Morning came, and the weather looked clear in Fort Collins and was forecast to be good throughout the day except for some winds along the foothills. Knowing that the roads may not be great, and the Colorado weather was always subject to change, I dressed warmly and I headed up the mountain towards Steamboat. The drive to Steamboat was uneventful, and as I had expected the winter wonder land was beautiful as the snow glistened in the trees and all along the winding mountain roads. I arrived in Steamboat and drove to the job site. After some conversation with the project superintendent, Joe Backers, we headed for the airport. It was now about 2:00 pm and my flight was scheduled to leave Steamboat at 2:45 pm. Around 2:30 pm we learned that due to high winds the flight coming from Denver was unable to clear the mountain passes and had to return to Denver and therefore there would be no 2:45 pm flight. The next flight out of Steamboat was Rocky Mountain Airways flight 217, and it was scheduled to leave Steamboat at 4:45 pm. I was told by the airline that there was space available on flight 217 and asked if I wanted to wait and catch the later flight. I agreed and continued to wait at the terminal. At 4:45 pm those of us in the waiting area were informed by the airline that flight 217 had left Denver late and that due to high winds over the mountain passes it would be delayed arriving in Steamboat. More time passed and many of us began to question whether we might be stuck in Steamboat for the night. About thirty minutes later the airline announced that the plane was in the air over Estes Park and should be into Steamboat in about twenty minutes. After more than twenty minutes had passed a few folks who felt they really needed to get to Denver decided to drive. Forty-five minutes after that last announcement the airline announced that the flight was on final approach into the airport and we would be boarding shortly. It was now around 6:00 pm. I stood there looking out the terminal window as the plane pulled up in front of us. The final passengers deplaned along with the pilot and co-pilot. Luggage was being removed from the rear of the plane. I watched as one pilot walked around the plane. He picked up a broom and with the handle he started knocking ice off the leading edges of the wings. The plane was refueled and shortly thereafter, around 6:45 pm, luggage was being loaded into the plane and we were allowed to board. The weather currently was not too bad, however; there was a little icy rain in the air. Being one of the first to board the plane I climbing the steps headed towards the front of the plane. Since the plane had a row of single seats on the left side and double seats on the right, traveling alone, I selected a single seat on the third row from the front on the left side of the plane. Moments later the plane was full, the pilots were aboard, the co-pilot gave us a little safety spiel and then climbed into his seat and the plane was headed down the runway.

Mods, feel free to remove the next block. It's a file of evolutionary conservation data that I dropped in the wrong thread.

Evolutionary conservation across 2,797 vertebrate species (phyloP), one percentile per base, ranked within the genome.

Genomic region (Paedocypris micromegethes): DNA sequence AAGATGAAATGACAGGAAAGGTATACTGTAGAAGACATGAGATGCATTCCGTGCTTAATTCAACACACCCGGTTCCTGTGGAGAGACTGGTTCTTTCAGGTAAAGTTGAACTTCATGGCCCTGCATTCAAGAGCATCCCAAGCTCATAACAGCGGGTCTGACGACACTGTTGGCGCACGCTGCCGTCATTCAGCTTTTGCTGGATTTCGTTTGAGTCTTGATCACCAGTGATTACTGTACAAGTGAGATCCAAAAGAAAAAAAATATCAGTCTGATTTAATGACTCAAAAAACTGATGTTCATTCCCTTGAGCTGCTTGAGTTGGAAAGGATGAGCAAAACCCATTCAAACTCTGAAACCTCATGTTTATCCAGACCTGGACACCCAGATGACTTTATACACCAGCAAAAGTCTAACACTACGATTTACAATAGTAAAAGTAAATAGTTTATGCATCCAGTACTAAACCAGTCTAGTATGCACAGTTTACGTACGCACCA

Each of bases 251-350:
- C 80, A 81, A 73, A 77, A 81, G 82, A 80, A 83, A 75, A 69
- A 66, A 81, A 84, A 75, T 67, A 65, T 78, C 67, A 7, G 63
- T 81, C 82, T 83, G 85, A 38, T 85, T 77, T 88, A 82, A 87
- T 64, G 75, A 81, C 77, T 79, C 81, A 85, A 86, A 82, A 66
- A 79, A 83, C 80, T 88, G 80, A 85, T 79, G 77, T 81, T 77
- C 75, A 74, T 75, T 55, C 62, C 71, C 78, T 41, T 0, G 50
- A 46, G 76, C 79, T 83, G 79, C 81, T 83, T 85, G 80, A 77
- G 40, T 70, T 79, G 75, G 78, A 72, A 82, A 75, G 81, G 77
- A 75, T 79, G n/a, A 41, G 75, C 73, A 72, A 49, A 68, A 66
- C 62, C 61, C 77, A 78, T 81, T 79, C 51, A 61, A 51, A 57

Within minutes it was too dark to see anything out the windows except for the lights on the wing next to me. Having flown this flight several times before, I was prepared for what could be a rather bumpy ride over the mountains through the turbulent air. However, this flight seemed to be rather smooth. We were in the air for quite a while and knowing that the flight was normally 45 or 50 minutes it seemed to me like we should be getting close to Denver. I was tired from a long day and was resting my head on the window at my left shoulder when I noticed the lights on the wings turning on and off. I began looking for the lights of Denver knowing that we should be very close. When the lights were on it was like driving your car with the headlights on bright into a blinding snow storm—a total white out. My assumption at the time was that the plane was coming into Denver and they were turning on the landing lights as they prepared to land.

My next recollection was what I believe to be about 45 minutes later and one of immense confusion. I woke up dazed and in pain as someone was climbing over me and pushing my legs down; my head was struggling to piece together where I was and what was happening. This guy was bleeding from a laceration to his head and he was stumbling over me trying to get to the front of the plane. It did not take long for me to realize that I had gotten on a plane, and that plane had crashed. I was not dreaming. This was real! That became very clear to me as the pain in my back was sharp and very intense, my head hurt, it was really cold, my body was cold especially my hands and feet. I reached in to my down jacket and found a pair of leather gloves, slipping them on while still trying to clear my head. I could hear crying and moaning and even wailing like nothing I had ever experienced before. Questions raced through my head and I wanted to jump up and get out of there. However, I quickly realized that I was going nowhere. From the pain in my back I knew it was broken. I was lying partly on my back and left side, against what seemed to be windows, and there were seats bent back over the top of me pinning me up against the side of the plane. Looking up, I could see the door where I had entered the plane several hours before.